Between an Art History degree in the 70s and a Fine Art BA at the University for the Creative Arts in Canterbury in 2006,  I spent many years enjoying a variety of art processes as a hobby whilst teaching Early Years children in local schools. In 2014 I joined Bodenpress studio to concentrate on mastering a range of printmaking techniques,  in particular collagraph, mono printing and screen printing. 

I love to focus on themes of pattern, order and sequence. My compositions have often been inspired by vintage fabric designs and owe a debt to my family history of interior designing (the Silver Studio, 1850s- 1930s). 

Virginia Woolf’s poetic writing in ‘To the Lighthouse’ and ‘The Waves’ dwells on the sights and sounds of the natural world of water, light, rocks and sand. I have enjoyed translating her poetic language into the more formal language of shape and line,  as well as colour and texture. The printmaking technique of collagraph gives me great scope for a variety of mark making to hint at the texture of natural things, whilst the technique of screen printing gives me the graphic clarity of shape and line.


I studied mixed media, life drawing, printmaking and the history of art at Amersham and Wycombe College. I exhibit regularly with local art groups and galleries and a member of Buckinghamshire Art Society. More recently I was a student at the Newlyn School of Art, Defining Practice and have exhibited at the Royal Academy Summer Exhibition 2019, and previously at Dulwich Picture Gallery. 

Having previously worked as a midwife, my journey into printmaking and art has been an exciting one of discovery, on occasions with some unexpected results. My work is influenced by what and how I see the world around me and I spend regular time sketching and getting to know the location I am working in. This could be an area of a town or landscape, but also could be a still life or life drawing. 

Printmaking has brought out ideas that I hadn’t previously either understood or discovered. The way the inks and colours are rolled out and put on the plate can produce surprising and unexpected results and the different methods of printmaking has fascinated me from the outset.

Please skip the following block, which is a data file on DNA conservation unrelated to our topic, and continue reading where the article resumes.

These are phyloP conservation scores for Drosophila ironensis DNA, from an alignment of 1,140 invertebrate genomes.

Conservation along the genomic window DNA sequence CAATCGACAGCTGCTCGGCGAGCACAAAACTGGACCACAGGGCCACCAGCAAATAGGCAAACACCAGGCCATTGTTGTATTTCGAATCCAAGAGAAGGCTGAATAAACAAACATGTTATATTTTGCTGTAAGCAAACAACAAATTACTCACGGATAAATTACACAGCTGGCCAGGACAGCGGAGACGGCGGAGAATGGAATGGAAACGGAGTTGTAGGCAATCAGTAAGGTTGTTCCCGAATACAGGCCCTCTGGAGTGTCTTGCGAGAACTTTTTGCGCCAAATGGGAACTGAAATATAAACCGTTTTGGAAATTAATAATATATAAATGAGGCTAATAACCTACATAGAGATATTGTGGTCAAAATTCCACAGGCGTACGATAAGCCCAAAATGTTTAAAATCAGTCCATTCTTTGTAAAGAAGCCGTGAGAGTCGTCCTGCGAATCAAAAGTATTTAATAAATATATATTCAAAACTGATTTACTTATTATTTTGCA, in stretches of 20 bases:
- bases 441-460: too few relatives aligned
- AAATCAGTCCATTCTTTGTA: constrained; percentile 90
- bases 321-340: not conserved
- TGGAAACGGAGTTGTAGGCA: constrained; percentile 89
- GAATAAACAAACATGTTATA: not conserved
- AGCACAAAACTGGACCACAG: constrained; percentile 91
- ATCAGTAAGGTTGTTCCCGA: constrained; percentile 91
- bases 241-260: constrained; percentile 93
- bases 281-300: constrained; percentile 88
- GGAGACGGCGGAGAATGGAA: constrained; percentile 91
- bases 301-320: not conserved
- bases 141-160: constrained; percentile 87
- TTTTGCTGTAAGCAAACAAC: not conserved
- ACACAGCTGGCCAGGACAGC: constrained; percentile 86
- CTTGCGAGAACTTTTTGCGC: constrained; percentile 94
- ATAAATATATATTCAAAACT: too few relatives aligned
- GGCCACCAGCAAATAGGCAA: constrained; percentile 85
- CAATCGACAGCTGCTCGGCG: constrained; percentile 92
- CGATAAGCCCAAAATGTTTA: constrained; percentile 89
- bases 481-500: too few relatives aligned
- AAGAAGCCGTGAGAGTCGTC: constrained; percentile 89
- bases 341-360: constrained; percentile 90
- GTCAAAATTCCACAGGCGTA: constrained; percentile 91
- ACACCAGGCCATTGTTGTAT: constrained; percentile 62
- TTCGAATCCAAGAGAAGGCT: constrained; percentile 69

My recent prints inspired by Virginia Woolf are produced using the method of Polymer Gravure with monotype. The subject was sketched out initially and then drawn onto a true grain plate before exposing this to the polymer plate using a double exposure in a light box. This gives me the texture I require to print the plate up. This texture was also enhanced by the use of stencils and other mark making tools before exposure.  


My printed work is always based on a lifetime of drawing. Drawing gives me an opportunity to express my response to nature and a reflection of what I see around me. Some of these drawings can be developed into print where the methods I prefer are linocut or monoprint.


I originally trained as a graphic designer but began printmaking 24 years ago, first doing a course at Amersham college, buying a small press and working from home, then discovering Bodenpress where I learned a huge amount from Helen Boden.

I particularly enjoy the reduction Lino process but also screen printing, collagraph, and polymer etching. I usually draw up a design for a print in my sketchbook, roughly working out how many and which colours to use. 

Recently I have been working in mixed media, cutting up prints and screen printing and collaging onto them. The subject matter I am drawn to tends to be figurative and I particularly like making prints of animals and birds. I also like images relating to Art Deco and the 1920s.




Born and brought up in Yorkshire, I moved to London to study for my degree at Hornsey College of Art, and went on to have a successful career in graphic design . Although still working as a freelance designer and illustrator – printmaking and painting are becoming a greater part of my working life.

Inspiration comes from curiosity and observation although using conventional materials, I am not interested in merely a representational view, but want to abstract the elements and add in an emotional and personal perspective. Using Virginia Woolf as inspiration I wanted to try and create some work illustrating the poetry and mystery in her writing.




I have worked as an artist for the last 15 years. I have a certificate inFine Art in Printmaking from the world-renowned Curwen Print Study centre and an MA in Fine Art from the University of Hertfordshire, where I specialised in printmaking.  I make work about the landscape of life- personal and political, and I am interested in human resilience- how we survive and thrive in the aftermath of trauma. Being able to take daily walks has kept me on an even keel during lockdown.

Land and Sea is a response to the landscapes I have walked in during lockdown. I have used photopolymer etching to make this print as it is a safe, non-toxic method of printmaking.

‘…. and through the waves came the voices of birds singing.’ 

The Waves by V Woolf